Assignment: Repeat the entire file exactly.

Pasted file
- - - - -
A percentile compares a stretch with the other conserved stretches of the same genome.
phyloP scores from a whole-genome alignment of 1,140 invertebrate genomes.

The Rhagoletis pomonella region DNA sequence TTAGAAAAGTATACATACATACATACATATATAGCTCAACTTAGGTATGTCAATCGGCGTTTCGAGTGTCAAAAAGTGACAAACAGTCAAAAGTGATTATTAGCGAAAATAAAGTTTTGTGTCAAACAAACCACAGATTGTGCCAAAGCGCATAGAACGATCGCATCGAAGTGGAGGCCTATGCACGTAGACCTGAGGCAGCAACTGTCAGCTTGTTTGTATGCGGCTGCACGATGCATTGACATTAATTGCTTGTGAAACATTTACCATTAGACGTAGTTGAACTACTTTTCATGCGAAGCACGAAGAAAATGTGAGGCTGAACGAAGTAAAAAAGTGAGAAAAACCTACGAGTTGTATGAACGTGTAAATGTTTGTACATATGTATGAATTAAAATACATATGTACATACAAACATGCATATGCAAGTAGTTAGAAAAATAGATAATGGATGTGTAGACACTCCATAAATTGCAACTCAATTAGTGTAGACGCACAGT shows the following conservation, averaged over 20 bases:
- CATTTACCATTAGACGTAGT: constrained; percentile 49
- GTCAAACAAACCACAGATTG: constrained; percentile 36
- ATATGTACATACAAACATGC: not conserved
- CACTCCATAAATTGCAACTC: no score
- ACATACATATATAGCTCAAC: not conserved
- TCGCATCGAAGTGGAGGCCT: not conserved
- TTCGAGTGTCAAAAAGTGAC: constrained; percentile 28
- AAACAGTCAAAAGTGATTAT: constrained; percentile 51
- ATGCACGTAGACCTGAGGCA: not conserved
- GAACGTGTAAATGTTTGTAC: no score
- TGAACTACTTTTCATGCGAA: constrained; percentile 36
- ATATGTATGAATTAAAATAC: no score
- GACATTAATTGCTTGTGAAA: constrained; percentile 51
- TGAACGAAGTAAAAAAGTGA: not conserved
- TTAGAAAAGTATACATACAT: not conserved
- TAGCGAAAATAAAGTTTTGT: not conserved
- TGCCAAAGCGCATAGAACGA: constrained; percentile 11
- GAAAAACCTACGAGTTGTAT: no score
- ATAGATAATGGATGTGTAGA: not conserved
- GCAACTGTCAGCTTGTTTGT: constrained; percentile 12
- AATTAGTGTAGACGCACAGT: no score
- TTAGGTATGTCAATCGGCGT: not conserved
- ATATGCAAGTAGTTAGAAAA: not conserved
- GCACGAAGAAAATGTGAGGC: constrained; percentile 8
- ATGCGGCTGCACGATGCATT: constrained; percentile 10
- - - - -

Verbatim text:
A percentile compares a stretch with the other conserved stretches of the same genome.
phyloP scores from a whole-genome alignment of 1,140 invertebrate genomes.

The Rhagoletis pomonella region DNA sequence TTAGAAAAGTATACATACATACATACATATATAGCTCAACTTAGGTATGTCAATCGGCGTTTCGAGTGTCAAAAAGTGACAAACAGTCAAAAGTGATTATTAGCGAAAATAAAGTTTTGTGTCAAACAAACCACAGATTGTGCCAAAGCGCATAGAACGATCGCATCGAAGTGGAGGCCTATGCACGTAGACCTGAGGCAGCAACTGTCAGCTTGTTTGTATGCGGCTGCACGATGCATTGACATTAATTGCTTGTGAAACATTTACCATTAGACGTAGTTGAACTACTTTTCATGCGAAGCACGAAGAAAATGTGAGGCTGAACGAAGTAAAAAAGTGAGAAAAACCTACGAGTTGTATGAACGTGTAAATGTTTGTACATATGTATGAATTAAAATACATATGTACATACAAACATGCATATGCAAGTAGTTAGAAAAATAGATAATGGATGTGTAGACACTCCATAAATTGCAACTCAATTAGTGTAGACGCACAGT shows the following conservation, averaged over 20 bases:
- CATTTACCATTAGACGTAGT: constrained; percentile 49
- GTCAAACAAACCACAGATTG: constrained; percentile 36
- ATATGTACATACAAACATGC: not conserved
- CACTCCATAAATTGCAACTC: no score
- ACATACATATATAGCTCAAC: not conserved
- TCGCATCGAAGTGGAGGCCT: not conserved
- TTCGAGTGTCAAAAAGTGAC: constrained; percentile 28
- AAACAGTCAAAAGTGATTAT: constrained; percentile 51
- ATGCACGTAGACCTGAGGCA: not conserved
- GAACGTGTAAATGTTTGTAC: no score
- TGAACTACTTTTCATGCGAA: constrained; percentile 36
- ATATGTATGAATTAAAATAC: no score
- GACATTAATTGCTTGTGAAA: constrained; percentile 51
- TGAACGAAGTAAAAAAGTGA: not conserved
- TTAGAAAAGTATACATACAT: not conserved
- TAGCGAAAATAAAGTTTTGT: not conserved
- TGCCAAAGCGCATAGAACGA: constrained; percentile 11
- GAAAAACCTACGAGTTGTAT: no score
- ATAGATAATGGATGTGTAGA: not conserved
- GCAACTGTCAGCTTGTTTGT: constrained; percentile 12
- AATTAGTGTAGACGCACAGT: no score
- TTAGGTATGTCAATCGGCGT: not conserved
- ATATGCAAGTAGTTAGAAAA: not conserved
- GCACGAAGAAAATGTGAGGC: constrained; percentile 8
- ATGCGGCTGCACGATGCATT: constrained; percentile 10